If you live in Denver then chances are you have heard me talk or attended one of my classes about ski conditioning and movement specific patterns.
When getting ready for ski season how we workout can be an important decision that either helps or hurts our skiing ability and endurance.
Here’s why you want to squat differently than everyone else in the gym:
Squat with Ski specificity for specific results
When you squat on regular flat ground, your body shares its load between the front and back foot. When you are on the mountain with your skis pointed down, your body instinctively wants to lean back and stay vertical. However, when skiing you must lean into the skis to get best control etc.
Lift it up
By placing a small wedge or lift under the forefoot (it can be as small as a yoga mat or as thick as you can maintain balance with) you effectively stimulate all the muscles that would ‘pull’ your body forward. The result? Your body learns to lean forward while going through movement.
If you were to try to lean forward while squatting on a flat surface the results would be… well, let’s just say that if you leaned too far forward it would be potentially counterproductive (as well asquite painful)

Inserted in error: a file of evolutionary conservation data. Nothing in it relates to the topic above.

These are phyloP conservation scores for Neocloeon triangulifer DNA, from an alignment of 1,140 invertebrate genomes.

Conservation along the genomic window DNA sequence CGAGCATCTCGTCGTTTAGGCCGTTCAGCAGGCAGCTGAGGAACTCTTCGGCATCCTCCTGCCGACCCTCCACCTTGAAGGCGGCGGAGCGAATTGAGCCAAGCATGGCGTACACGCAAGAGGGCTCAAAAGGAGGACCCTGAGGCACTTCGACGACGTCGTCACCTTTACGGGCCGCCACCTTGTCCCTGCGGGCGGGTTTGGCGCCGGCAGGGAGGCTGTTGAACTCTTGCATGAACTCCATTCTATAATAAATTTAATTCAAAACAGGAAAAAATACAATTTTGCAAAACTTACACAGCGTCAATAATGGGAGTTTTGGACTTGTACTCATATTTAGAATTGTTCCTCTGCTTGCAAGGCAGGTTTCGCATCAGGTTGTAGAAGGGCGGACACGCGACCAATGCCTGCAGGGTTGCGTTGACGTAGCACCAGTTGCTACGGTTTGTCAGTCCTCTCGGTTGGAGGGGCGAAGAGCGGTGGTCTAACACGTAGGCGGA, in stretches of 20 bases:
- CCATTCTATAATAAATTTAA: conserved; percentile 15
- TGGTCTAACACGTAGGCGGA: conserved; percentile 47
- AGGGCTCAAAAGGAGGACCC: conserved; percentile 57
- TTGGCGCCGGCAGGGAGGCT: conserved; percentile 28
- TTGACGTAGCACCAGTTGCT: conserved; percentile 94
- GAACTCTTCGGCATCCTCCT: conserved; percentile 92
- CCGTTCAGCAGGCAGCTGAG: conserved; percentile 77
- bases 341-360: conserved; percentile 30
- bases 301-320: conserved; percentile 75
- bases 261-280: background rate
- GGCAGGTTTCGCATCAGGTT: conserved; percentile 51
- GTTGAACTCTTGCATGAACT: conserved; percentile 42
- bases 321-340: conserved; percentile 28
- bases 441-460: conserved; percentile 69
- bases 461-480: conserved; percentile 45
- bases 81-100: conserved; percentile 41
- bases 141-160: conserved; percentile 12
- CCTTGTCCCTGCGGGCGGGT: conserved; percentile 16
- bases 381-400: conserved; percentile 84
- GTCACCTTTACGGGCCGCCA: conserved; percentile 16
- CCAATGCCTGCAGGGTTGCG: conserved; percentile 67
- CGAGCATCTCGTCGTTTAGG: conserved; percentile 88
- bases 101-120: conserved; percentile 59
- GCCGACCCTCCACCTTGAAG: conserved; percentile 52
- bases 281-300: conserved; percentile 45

Here’s the video of a quick ski spefic workout I put together. It is for ski conditioning – you will burn some fat and tone some muscle as you do it just as you would if you were to actually go skiing – this is a great way to get a quick workout in while getting yourself in shape for skiing:
Here’s the video that specifically explains why you want to ski with a toe lift as opposed to the conventional (read ‘bodybuilding’) reasoning of having a heel lift when you squat.
Have fun with it! try different loads and speeds to see what feels like it will suit your individual skiing style and you will be carving it up with the best of them in no time!
See you on the mountain,
PS Ski conditioning clinic happening at Bonza Bodies studio Saturday November 6th – see http://www.bonzabodies.com for details